The City of Greater Sudbury is hoping to recover more than $1.5 million it lost late last year when fraudsters infiltrated the email account of the contractor handling the Lorraine Street development – but experts say getting money back after a fraud, isn’t that easy.
“It really is a coin flip whether you’re able to recover or not,” said cyber security expert and technology analyst Ritesh Kotak.
Kotak told CTV News that this is not the first time a business or organization has fallen victim to what he calls “social engineering attacks” – where access is gained to information before a fraud actually occurs.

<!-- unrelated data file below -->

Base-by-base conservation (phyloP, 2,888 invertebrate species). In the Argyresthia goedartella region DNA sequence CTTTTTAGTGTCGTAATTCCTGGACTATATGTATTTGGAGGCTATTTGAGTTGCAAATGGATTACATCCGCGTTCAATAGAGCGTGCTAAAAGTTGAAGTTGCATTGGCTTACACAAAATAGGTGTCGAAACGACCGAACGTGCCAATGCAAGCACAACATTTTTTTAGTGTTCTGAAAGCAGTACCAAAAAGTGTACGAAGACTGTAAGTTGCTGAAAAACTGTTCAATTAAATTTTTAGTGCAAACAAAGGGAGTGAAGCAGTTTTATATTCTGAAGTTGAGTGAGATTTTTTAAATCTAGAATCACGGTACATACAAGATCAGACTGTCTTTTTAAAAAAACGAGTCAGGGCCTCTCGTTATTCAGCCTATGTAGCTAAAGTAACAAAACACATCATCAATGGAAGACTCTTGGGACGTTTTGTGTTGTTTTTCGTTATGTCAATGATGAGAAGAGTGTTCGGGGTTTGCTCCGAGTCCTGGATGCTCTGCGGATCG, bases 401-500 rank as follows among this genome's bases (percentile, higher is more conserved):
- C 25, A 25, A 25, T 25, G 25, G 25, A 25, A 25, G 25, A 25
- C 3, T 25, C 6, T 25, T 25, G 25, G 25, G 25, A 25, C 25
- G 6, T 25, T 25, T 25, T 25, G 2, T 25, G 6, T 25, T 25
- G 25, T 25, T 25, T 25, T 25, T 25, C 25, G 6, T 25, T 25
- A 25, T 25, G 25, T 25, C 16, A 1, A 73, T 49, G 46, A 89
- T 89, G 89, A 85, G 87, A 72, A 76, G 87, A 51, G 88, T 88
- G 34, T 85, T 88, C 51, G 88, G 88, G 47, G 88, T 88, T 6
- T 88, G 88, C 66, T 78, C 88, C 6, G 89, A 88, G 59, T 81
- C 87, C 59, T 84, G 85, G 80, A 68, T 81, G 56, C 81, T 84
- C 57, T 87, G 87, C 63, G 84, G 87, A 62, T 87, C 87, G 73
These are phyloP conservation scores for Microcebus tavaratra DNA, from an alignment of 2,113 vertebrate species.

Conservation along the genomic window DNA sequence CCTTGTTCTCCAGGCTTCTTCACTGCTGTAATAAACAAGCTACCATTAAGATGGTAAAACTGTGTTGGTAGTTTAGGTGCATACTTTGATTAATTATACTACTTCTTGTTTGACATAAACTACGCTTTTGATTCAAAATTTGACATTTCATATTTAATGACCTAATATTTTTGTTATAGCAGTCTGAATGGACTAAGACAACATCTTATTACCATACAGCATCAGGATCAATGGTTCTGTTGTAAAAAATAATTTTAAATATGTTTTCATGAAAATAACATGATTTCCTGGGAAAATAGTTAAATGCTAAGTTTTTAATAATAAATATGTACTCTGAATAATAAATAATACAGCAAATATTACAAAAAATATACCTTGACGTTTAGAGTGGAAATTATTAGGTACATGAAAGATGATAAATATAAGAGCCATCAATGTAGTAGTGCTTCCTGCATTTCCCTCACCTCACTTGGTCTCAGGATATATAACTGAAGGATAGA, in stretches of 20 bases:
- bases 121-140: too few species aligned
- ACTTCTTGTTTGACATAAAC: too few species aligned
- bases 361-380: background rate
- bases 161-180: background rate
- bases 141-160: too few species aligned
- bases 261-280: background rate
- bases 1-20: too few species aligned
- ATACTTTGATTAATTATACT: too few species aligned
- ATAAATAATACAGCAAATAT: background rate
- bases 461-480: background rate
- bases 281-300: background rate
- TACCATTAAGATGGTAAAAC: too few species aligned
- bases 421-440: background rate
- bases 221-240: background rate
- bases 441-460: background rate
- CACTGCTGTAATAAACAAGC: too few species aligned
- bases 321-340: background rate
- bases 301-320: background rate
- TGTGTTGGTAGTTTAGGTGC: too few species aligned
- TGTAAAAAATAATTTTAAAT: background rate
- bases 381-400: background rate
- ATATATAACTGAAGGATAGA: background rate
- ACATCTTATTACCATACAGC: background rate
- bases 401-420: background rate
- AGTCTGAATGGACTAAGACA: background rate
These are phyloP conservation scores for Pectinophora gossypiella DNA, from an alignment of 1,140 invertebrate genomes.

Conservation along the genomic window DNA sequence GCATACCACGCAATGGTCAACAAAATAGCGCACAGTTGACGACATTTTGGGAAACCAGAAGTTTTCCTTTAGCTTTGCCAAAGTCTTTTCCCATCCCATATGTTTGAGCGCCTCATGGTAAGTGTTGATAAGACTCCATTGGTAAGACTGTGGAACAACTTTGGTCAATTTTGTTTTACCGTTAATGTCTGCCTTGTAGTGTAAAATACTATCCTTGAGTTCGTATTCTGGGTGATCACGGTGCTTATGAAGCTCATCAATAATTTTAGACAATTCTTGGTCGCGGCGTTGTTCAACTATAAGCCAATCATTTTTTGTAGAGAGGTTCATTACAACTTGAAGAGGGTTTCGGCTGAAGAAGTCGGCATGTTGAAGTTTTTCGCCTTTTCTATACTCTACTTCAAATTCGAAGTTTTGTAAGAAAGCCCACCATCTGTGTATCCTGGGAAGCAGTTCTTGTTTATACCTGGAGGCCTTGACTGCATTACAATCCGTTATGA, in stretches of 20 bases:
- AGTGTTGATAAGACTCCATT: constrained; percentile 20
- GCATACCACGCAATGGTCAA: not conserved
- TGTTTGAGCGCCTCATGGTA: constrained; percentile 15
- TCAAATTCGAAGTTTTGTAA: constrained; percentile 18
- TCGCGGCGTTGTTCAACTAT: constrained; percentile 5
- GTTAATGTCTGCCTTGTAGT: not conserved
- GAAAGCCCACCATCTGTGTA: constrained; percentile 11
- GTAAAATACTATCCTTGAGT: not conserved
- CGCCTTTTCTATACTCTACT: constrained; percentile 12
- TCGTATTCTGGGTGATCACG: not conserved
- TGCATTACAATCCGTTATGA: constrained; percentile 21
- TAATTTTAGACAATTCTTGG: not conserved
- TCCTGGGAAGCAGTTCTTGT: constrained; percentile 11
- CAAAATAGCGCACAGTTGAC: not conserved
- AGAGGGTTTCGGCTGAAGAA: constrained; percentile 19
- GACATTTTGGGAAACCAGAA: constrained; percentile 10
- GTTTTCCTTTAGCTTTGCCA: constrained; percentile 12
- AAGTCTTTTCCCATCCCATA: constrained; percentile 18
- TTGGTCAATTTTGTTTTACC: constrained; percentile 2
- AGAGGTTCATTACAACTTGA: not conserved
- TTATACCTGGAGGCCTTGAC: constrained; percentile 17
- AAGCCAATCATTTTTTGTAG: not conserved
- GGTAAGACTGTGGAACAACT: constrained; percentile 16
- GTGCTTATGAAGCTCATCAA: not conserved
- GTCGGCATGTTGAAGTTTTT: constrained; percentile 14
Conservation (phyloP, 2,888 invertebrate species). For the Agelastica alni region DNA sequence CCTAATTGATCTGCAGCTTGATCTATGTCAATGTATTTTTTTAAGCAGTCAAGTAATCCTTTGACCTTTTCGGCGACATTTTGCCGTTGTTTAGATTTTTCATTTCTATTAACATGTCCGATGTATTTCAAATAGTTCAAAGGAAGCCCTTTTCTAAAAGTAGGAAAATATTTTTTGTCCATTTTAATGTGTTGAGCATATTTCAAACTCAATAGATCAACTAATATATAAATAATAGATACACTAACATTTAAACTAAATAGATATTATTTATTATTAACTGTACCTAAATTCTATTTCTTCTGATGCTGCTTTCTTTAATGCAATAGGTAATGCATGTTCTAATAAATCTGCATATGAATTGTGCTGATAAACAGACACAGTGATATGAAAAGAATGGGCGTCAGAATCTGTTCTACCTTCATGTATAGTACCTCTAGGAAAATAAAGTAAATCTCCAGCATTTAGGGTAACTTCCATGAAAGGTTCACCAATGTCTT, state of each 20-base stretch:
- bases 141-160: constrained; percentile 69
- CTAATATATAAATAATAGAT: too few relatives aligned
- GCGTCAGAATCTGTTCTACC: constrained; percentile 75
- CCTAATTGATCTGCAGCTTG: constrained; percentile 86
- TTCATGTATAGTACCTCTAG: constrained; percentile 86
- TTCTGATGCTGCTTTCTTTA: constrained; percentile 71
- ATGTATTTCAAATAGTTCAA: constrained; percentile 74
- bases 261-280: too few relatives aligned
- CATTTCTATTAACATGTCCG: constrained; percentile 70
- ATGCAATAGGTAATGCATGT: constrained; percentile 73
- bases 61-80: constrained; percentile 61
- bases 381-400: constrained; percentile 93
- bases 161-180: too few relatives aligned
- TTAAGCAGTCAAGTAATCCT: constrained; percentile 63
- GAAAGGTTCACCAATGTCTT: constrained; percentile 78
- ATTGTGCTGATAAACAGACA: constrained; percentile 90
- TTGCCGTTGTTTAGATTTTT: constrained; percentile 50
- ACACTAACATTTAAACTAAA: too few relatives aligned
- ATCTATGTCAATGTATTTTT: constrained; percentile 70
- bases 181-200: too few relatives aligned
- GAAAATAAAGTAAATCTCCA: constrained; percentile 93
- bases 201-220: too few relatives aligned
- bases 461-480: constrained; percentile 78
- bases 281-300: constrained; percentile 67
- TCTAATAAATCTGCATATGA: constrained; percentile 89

“This (case) is a very complex situation with multiple stakeholders and it’s happening more frequently,” he said.
“And it’s becoming even harder to catch the individuals that are literally weaponizing our banking systems.”
City officials said the contractor’s email account was hacked and previous email chains were used to legitimatize the request to change bank account information prior to staff sending payment for work done.
“Fraudsters, in a lot of cases, will set up a rule if they have infiltrated the network where incoming emails to that account go to an alternate email and the supplier wouldn’t necessarily see the communication going back and forth because the emails are getting redirected to an alternate email,” said Jeff Horncastle, a client and communications outreach officer with the CAFC.
This article was originally sourced from www.CTVNews.ca